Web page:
Bells and whistles
This is where the comparison between high-end and cheap headphones gets more interesting. The first thing I noticed when I synced the Ankers to my phone is that they use a simple and a very puny blue LED light to indicate they’re ready to pair. Fancy phones typically offer an extravagant startup sound, and sometimes even a voice that tells you they’re ready, like with the Jaybirds. While it’s a nice feature, it’s something that’s easy to live without. Shaving down extras like that are what let these sell for such a cheap price.
Despite the no-frills process, the Ankers synced without a problem. It would be nice for them to tell me how much battery I have left like the Jaybirds do, but as a trade-off, Anker crammed these with more than 12 hours of battery life on a single charge. I didn’t use them for 12-hours consecutively, but I did use them for an entire week of going to the gym and running errands before they finally died.
Anker MicroUSB cord
The charging cable might be the worst thing about these headphones. Stan Horaczek
Bluetooth 4.1 handles the Anker’s connectivity, which isn’t as fancy as Bluetooth 4.2 like you’ll find in more expensive models, but the connection still seemed rock solid. I easily used them walking around my house and even the gym without the connection breaking up.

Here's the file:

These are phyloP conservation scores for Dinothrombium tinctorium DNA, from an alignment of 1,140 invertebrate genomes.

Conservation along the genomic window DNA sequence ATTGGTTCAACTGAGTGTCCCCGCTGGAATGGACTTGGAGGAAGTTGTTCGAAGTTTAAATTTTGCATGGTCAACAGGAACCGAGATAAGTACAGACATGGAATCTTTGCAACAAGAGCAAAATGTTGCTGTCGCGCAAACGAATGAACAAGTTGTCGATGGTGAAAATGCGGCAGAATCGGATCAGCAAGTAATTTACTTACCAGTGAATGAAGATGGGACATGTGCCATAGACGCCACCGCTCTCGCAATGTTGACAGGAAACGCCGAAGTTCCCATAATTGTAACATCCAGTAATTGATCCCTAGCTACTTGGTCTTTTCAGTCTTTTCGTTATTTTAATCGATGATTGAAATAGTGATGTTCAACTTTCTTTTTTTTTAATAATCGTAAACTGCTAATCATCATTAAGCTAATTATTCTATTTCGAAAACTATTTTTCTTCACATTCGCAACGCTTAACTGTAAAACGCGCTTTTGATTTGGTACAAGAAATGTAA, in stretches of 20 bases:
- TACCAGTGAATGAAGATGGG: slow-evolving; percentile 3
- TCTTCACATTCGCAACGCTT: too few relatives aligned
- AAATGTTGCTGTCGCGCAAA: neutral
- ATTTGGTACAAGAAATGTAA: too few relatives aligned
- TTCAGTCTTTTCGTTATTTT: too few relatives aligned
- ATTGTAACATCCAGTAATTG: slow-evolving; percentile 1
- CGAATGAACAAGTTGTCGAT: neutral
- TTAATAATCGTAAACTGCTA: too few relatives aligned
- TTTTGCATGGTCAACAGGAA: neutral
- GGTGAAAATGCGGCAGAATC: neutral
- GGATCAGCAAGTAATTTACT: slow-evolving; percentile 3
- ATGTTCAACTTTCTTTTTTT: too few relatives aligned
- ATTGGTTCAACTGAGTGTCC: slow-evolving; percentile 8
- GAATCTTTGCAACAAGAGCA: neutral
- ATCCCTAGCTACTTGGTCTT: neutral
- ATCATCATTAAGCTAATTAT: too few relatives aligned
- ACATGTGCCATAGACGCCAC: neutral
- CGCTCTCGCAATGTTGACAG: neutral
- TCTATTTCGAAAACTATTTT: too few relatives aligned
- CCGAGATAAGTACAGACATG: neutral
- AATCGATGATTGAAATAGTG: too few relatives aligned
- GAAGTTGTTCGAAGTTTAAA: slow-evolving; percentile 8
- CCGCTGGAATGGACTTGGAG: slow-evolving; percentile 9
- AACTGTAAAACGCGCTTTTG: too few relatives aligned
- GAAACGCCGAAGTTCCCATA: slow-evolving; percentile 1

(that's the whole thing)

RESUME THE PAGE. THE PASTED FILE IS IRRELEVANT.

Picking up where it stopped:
If you have a flagship phone like the Samsung Galaxy S8 or the iPhone 8 (or X) with Bluetooth 5, these won’t get the full benefits of the upgrade, but right now, there are very few wireless headphones that can.
Rubber tips, a wing, and a hook keep these buds in place regardless of what you’re doing. They come with three tip sizes to fit your specific earholes—I had to step down to the small, but they fit fine. Even when I was using the medium tips, they still stayed in place without a tight seal thanks to the extra support.
The rubber accessories aren’t as supple as those that come with a pair of Bose SoundSports, but the Anker headphones are so light that I didn’t have a problem with them chafing my ears at all.
The rest of the stuff that comes in the box with the Anker headphones is actually rather impressive. If I lose the case for my pricy headphones, I might just buy another pair of these for the zipper pouch alone. It has tough foam sides and a sturdy zipper closure with nets inside. You even get a carabiner to attach it to your bag. It’s great.
The USB charging cable, however, is not great in that it’s short and feels cheap. But, it’s just a standard MicroUSB, so if you have a good one kicking around from any of your other gadgets like an older smartphone or a media stick, you can use that.
Should you buy it?
I can think of many reasons to buy these. They’re great as a backup, or a specific set of headphones of the gym. They’re good for kids, especially since they get lots of battery life when left on by accident. Or, if you’re not a stickler for sound and just want something to crank out tunes from Spotify, they’re also a great option.